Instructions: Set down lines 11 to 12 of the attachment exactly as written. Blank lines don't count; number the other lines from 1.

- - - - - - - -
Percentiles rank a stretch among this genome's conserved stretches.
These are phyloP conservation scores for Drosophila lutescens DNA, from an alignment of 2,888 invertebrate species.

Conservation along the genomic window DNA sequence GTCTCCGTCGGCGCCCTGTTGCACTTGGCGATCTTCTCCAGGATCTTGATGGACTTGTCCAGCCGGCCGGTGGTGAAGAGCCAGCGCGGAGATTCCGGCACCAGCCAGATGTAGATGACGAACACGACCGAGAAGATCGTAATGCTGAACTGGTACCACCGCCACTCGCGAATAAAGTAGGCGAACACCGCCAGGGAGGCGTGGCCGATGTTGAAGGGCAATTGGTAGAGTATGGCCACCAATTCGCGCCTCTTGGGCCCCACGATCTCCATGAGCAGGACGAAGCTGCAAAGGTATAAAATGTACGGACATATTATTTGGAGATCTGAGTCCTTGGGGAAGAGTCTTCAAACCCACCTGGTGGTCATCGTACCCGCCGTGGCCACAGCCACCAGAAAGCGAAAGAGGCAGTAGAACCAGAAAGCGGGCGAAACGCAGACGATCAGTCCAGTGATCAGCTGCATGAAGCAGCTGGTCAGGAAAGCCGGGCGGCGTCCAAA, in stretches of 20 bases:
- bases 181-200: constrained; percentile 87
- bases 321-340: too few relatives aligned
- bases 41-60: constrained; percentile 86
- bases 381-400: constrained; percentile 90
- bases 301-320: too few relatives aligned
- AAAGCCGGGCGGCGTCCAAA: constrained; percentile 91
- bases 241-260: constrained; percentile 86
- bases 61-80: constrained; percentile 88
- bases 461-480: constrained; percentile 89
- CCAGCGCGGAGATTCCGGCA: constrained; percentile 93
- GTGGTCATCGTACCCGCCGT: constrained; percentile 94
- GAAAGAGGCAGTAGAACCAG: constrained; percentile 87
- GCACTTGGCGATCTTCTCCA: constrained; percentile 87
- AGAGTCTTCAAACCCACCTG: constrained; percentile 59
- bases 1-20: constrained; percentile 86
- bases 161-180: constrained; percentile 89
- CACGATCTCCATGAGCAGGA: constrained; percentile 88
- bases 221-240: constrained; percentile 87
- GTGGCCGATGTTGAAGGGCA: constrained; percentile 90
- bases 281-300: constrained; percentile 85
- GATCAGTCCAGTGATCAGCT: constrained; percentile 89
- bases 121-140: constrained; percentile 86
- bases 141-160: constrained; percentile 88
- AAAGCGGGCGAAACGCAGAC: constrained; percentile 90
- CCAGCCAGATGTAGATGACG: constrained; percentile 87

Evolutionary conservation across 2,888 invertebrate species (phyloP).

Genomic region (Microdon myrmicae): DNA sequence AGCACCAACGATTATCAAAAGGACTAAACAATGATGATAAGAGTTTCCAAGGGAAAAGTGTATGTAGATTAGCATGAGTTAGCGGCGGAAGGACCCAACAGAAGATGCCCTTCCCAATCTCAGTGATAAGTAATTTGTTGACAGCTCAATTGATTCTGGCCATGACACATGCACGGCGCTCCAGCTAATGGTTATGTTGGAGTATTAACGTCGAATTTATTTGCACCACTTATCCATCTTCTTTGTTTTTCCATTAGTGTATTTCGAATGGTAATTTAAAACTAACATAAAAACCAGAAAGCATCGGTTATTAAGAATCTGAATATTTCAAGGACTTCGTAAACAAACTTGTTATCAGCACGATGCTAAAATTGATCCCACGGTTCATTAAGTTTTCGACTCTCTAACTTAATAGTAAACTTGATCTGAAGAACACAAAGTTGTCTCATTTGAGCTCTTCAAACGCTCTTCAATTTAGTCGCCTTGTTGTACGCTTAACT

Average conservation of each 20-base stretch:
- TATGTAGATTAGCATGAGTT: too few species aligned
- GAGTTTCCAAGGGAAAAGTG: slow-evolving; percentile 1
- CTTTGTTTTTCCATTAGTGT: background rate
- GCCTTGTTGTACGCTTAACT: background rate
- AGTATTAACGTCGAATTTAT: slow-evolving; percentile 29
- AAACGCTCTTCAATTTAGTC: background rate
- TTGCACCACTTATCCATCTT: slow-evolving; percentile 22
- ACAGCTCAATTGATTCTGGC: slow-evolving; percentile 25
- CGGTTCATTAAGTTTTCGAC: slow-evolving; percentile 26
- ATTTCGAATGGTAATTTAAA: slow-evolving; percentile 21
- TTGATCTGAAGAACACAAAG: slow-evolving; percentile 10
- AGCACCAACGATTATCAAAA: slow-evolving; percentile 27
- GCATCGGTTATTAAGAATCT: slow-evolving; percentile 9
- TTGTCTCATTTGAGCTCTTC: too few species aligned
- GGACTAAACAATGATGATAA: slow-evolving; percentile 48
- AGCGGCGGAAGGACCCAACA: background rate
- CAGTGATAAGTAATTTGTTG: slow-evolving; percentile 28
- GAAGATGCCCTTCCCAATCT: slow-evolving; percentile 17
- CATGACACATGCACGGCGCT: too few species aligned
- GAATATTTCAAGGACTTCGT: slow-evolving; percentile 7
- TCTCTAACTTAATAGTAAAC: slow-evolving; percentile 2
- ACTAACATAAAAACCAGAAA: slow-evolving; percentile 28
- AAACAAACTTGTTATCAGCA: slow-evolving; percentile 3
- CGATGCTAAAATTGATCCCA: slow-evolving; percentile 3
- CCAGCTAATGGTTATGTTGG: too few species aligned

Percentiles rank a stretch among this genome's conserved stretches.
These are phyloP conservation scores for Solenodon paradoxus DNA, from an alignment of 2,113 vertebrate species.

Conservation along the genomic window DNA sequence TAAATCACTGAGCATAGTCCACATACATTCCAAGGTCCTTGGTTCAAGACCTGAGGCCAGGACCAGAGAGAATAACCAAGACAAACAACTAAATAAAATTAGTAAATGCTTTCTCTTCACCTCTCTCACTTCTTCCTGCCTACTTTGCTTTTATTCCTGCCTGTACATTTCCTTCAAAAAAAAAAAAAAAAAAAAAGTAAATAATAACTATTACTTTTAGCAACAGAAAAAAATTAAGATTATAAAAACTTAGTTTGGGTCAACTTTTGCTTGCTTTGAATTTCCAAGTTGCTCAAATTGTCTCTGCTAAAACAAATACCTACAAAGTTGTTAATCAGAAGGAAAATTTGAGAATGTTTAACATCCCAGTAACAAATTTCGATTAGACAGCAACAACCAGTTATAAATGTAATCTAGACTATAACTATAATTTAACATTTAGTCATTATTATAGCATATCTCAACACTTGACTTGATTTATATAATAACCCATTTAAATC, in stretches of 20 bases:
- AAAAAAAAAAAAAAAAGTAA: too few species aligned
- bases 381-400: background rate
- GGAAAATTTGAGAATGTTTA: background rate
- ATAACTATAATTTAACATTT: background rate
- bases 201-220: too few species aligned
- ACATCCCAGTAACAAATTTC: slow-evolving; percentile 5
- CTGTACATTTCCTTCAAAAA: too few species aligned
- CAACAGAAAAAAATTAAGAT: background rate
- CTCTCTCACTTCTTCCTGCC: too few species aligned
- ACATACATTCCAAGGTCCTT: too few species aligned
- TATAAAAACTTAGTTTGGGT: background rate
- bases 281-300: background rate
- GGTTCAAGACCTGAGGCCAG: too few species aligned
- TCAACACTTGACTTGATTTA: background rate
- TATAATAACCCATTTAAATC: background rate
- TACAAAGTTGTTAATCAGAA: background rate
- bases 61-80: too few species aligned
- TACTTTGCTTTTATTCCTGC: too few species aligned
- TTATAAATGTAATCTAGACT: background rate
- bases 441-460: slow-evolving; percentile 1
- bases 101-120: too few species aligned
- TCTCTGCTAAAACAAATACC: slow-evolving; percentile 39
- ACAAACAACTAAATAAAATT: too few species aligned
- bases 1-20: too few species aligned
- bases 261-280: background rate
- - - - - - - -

- bases 61-80: constrained; percentile 88
- bases 461-480: constrained; percentile 89